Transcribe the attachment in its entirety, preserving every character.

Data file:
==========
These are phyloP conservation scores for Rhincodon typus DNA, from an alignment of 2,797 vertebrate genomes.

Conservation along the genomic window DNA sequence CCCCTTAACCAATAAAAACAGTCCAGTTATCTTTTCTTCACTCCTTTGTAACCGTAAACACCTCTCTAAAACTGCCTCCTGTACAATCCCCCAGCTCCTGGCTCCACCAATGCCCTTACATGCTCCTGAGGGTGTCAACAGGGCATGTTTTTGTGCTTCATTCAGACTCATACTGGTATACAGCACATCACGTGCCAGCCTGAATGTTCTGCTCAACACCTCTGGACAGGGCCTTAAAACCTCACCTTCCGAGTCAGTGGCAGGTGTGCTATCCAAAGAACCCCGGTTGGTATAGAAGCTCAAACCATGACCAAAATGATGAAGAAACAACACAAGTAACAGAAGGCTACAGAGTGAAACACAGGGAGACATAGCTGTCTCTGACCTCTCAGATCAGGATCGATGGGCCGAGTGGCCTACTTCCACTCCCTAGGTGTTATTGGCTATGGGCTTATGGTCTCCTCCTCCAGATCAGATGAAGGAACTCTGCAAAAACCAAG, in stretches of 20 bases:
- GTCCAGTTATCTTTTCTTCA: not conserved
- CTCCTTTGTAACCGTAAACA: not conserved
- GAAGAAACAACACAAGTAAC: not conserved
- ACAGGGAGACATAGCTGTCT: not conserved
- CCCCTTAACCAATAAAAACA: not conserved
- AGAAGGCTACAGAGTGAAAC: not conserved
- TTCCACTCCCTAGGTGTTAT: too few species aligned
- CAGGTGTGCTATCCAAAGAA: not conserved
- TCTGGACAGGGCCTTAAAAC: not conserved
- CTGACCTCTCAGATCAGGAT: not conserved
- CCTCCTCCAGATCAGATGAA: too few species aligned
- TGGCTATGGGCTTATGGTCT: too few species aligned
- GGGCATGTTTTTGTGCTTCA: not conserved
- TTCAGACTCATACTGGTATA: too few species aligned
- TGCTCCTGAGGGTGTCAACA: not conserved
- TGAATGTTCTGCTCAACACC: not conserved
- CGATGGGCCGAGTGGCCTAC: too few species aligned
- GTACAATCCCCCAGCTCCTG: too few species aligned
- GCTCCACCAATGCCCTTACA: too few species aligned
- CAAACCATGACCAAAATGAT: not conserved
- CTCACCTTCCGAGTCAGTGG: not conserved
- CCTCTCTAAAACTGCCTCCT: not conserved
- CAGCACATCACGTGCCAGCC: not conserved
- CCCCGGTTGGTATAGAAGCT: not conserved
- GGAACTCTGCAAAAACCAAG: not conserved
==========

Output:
These are phyloP conservation scores for Rhincodon typus DNA, from an alignment of 2,797 vertebrate genomes.

Conservation along the genomic window DNA sequence CCCCTTAACCAATAAAAACAGTCCAGTTATCTTTTCTTCACTCCTTTGTAACCGTAAACACCTCTCTAAAACTGCCTCCTGTACAATCCCCCAGCTCCTGGCTCCACCAATGCCCTTACATGCTCCTGAGGGTGTCAACAGGGCATGTTTTTGTGCTTCATTCAGACTCATACTGGTATACAGCACATCACGTGCCAGCCTGAATGTTCTGCTCAACACCTCTGGACAGGGCCTTAAAACCTCACCTTCCGAGTCAGTGGCAGGTGTGCTATCCAAAGAACCCCGGTTGGTATAGAAGCTCAAACCATGACCAAAATGATGAAGAAACAACACAAGTAACAGAAGGCTACAGAGTGAAACACAGGGAGACATAGCTGTCTCTGACCTCTCAGATCAGGATCGATGGGCCGAGTGGCCTACTTCCACTCCCTAGGTGTTATTGGCTATGGGCTTATGGTCTCCTCCTCCAGATCAGATGAAGGAACTCTGCAAAAACCAAG, in stretches of 20 bases:
- GTCCAGTTATCTTTTCTTCA: not conserved
- CTCCTTTGTAACCGTAAACA: not conserved
- GAAGAAACAACACAAGTAAC: not conserved
- ACAGGGAGACATAGCTGTCT: not conserved
- CCCCTTAACCAATAAAAACA: not conserved
- AGAAGGCTACAGAGTGAAAC: not conserved
- TTCCACTCCCTAGGTGTTAT: too few species aligned
- CAGGTGTGCTATCCAAAGAA: not conserved
- TCTGGACAGGGCCTTAAAAC: not conserved
- CTGACCTCTCAGATCAGGAT: not conserved
- CCTCCTCCAGATCAGATGAA: too few species aligned
- TGGCTATGGGCTTATGGTCT: too few species aligned
- GGGCATGTTTTTGTGCTTCA: not conserved
- TTCAGACTCATACTGGTATA: too few species aligned
- TGCTCCTGAGGGTGTCAACA: not conserved
- TGAATGTTCTGCTCAACACC: not conserved
- CGATGGGCCGAGTGGCCTAC: too few species aligned
- GTACAATCCCCCAGCTCCTG: too few species aligned
- GCTCCACCAATGCCCTTACA: too few species aligned
- CAAACCATGACCAAAATGAT: not conserved
- CTCACCTTCCGAGTCAGTGG: not conserved
- CCTCTCTAAAACTGCCTCCT: not conserved
- CAGCACATCACGTGCCAGCC: not conserved
- CCCCGGTTGGTATAGAAGCT: not conserved
- GGAACTCTGCAAAAACCAAG: not conserved